At the apparent zenith of its triumph, its enemies confounded, America seems headed for disaster. What may seem a hyperbole is only to repeat what I hear on every side. The country is visibly decaying. I do not know of anyone who sees a bright future for it.
Yet I also believe that a dramatic, and effective, program to change the direction of the economy is possible. By “possible” I mean without requiring drastic sacrifice or unrealistic improvements in social attitudes. But it cannot so confidently be asserted that the country will find the political resolve to make the changes necessary. That will depend, at least in part, on a vision of what can be done, and how to do it.
The basic facts can be briefly summarized. For almost two decades, the United States has been suffering from what the economist Wallace Peterson calls a “silent depression.” “In spite of the vaunted prosperity of the Reagan years,” he writes, “the real weekly income of a worker in 1990 was 19.1 percent below the level reached in 1973.” During the same period, average family income managed to inch ahead—a rate of improvement of 0.04 percent a year, compared with 2.72 percent over the fifteen years prior to 1973—but this near-invisible gain was only achieved because more mothers and wives entered the labor force. Thus, the overall growth in GNP has masked a serious decline in well-being.1
This seemingly contradictory state of affairs is the consequence of an unprecedented shift toward income inequality during the Reagan years. What appears to be a positive, albeit miniscule, improvement in the income of the “average” family is a statistical illusion arrived at by adding together a great many small declines with a much smaller number of substantial gains. If we look at income “deciles”—tenths—between 1977 and 1988, we discover that real incomes declined in every family decile except the highest ones. In the lowest decile, family incomes (which averaged a distressing $3,504) were 14.8 percent lower in 1988 than in 1977, in constant dollars. In the middle-income brackets—the fifth, sixth, and seventh deciles—average family incomes were lower by about 5 percent, again in inflation-adjusted terms. Even the eighth and ninth deciles—the upper middle class—saw a slight shrinkage in its real incomes, off 1.8 percent in the eighth decile, up 1.0 percent in the ninth.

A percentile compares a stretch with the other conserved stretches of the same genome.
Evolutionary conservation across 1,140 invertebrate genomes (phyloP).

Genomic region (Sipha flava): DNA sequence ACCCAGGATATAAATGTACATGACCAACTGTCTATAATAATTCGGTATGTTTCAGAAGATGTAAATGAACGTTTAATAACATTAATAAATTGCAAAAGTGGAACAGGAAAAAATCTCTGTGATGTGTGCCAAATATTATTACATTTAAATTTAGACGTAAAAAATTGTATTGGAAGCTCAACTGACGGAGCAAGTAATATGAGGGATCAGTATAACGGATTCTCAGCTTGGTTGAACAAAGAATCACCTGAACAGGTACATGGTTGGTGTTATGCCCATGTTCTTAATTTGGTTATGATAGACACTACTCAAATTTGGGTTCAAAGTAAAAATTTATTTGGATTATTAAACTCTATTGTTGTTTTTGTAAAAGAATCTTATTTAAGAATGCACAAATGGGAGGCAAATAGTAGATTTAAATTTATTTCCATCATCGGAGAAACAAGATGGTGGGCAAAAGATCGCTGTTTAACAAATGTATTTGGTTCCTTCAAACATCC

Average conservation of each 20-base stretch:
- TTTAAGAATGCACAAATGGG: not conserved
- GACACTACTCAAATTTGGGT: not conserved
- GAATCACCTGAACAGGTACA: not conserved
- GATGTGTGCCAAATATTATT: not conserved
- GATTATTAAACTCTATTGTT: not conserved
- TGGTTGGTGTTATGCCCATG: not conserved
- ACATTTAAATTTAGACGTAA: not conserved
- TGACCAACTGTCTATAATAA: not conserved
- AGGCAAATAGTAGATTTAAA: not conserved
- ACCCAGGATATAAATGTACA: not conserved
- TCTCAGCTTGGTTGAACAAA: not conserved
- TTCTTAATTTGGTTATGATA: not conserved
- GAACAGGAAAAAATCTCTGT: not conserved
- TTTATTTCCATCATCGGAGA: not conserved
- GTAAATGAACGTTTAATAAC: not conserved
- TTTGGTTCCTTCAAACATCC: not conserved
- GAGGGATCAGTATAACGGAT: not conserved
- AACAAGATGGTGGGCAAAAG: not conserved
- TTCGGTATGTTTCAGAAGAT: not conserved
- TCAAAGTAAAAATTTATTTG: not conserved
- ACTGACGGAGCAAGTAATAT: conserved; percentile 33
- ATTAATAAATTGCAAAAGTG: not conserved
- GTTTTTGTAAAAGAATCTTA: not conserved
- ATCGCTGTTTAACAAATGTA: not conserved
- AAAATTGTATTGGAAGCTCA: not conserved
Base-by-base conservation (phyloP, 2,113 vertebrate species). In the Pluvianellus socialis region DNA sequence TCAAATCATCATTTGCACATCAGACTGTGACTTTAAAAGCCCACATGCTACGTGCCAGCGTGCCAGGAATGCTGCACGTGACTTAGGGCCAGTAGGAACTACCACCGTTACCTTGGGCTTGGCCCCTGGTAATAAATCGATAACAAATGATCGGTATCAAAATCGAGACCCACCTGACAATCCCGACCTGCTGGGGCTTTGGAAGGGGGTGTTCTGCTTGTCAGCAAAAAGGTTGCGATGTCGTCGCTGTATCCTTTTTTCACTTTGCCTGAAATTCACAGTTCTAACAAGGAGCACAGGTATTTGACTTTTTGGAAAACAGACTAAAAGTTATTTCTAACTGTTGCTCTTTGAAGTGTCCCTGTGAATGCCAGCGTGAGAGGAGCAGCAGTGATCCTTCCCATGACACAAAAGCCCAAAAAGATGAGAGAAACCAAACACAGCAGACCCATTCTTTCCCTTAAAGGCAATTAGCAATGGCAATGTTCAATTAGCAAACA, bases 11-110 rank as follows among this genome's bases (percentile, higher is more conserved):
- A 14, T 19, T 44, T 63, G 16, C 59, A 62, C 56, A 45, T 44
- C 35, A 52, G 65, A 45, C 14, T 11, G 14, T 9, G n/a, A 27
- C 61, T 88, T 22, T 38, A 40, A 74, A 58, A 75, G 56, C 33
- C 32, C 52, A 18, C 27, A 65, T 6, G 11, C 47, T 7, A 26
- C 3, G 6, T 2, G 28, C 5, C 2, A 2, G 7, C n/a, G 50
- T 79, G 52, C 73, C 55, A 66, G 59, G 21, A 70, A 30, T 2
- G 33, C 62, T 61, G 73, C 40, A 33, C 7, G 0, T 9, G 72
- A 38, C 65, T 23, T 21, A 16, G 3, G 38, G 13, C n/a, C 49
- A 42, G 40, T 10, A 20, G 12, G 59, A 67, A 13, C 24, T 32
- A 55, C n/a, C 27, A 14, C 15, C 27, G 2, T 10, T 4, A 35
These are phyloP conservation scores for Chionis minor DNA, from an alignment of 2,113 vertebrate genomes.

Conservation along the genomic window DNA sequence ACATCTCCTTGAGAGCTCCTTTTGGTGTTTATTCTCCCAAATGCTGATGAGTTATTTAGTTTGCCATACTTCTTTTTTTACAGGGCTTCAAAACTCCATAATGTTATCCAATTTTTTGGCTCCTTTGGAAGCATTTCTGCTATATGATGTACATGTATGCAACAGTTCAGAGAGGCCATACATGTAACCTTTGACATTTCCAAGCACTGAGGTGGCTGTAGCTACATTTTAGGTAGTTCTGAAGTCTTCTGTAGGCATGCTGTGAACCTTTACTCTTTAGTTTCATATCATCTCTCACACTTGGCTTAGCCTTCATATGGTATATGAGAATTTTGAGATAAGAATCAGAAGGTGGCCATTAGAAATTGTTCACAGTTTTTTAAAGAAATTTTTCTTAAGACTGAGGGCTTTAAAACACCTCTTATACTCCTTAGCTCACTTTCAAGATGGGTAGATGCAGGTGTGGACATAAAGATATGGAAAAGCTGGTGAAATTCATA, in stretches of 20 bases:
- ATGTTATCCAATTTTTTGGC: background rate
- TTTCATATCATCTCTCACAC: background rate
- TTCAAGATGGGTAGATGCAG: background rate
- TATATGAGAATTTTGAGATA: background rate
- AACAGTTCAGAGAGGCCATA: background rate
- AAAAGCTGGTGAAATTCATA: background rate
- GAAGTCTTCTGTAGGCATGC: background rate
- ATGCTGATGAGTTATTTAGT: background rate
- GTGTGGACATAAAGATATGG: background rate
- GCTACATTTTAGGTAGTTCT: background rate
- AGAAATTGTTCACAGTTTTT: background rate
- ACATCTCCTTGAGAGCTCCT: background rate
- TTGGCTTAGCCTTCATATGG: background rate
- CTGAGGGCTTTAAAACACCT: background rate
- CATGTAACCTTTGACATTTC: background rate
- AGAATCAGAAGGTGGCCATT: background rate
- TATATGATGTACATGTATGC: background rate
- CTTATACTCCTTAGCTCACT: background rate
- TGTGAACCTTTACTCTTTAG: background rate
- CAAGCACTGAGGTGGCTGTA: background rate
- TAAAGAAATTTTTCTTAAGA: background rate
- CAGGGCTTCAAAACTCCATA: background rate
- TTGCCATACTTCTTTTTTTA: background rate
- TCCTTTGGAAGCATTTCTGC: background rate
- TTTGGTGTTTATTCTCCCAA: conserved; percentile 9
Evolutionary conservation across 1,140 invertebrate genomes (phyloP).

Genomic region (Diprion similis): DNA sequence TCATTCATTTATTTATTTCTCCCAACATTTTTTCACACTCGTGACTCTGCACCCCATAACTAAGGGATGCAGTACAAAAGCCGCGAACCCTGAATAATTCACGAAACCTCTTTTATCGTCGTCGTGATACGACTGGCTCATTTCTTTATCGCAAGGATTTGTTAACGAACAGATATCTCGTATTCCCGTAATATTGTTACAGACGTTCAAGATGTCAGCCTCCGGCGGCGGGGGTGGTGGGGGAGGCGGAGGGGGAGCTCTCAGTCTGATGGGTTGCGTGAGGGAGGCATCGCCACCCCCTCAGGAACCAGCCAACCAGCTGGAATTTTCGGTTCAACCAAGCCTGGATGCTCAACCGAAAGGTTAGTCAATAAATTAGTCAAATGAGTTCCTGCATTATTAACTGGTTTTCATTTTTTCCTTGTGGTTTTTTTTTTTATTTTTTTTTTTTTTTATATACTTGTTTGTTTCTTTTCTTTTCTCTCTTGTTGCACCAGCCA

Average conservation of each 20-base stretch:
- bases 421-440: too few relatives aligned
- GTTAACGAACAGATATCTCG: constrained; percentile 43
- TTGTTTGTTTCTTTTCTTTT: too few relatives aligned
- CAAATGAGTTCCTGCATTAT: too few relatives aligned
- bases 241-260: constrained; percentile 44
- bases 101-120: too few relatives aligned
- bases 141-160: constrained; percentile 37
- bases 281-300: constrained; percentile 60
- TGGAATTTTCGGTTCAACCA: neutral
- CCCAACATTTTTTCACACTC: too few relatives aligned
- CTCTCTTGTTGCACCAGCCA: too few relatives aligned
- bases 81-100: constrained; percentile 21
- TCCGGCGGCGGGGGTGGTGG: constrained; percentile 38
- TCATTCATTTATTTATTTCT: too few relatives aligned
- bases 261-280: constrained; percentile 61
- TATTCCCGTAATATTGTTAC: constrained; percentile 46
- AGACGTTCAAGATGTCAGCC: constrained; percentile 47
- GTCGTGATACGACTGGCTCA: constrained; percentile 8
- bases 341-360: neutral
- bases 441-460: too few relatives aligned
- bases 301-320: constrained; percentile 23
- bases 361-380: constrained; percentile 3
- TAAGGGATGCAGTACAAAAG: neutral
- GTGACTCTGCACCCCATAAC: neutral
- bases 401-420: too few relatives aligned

Not until we reach the tenth decile ($119,635 per family in 1988) is there real growth. Here the ten-year gain, in real terms, is 16.5 percent. And if we look “inside” the top decile we can see even more plainly how GNP could rise and “average” income fall at the same time. The income of the top 5 percent of families in 1988 averaged $166,016. This was 23.4 percent over their real income in 1977. The income of the top 1 percent in 1988 averaged $404,566. This was up by 49.8 percent over the same period.2
Finally, the silent depression testifies to a decrease in productivity. During…
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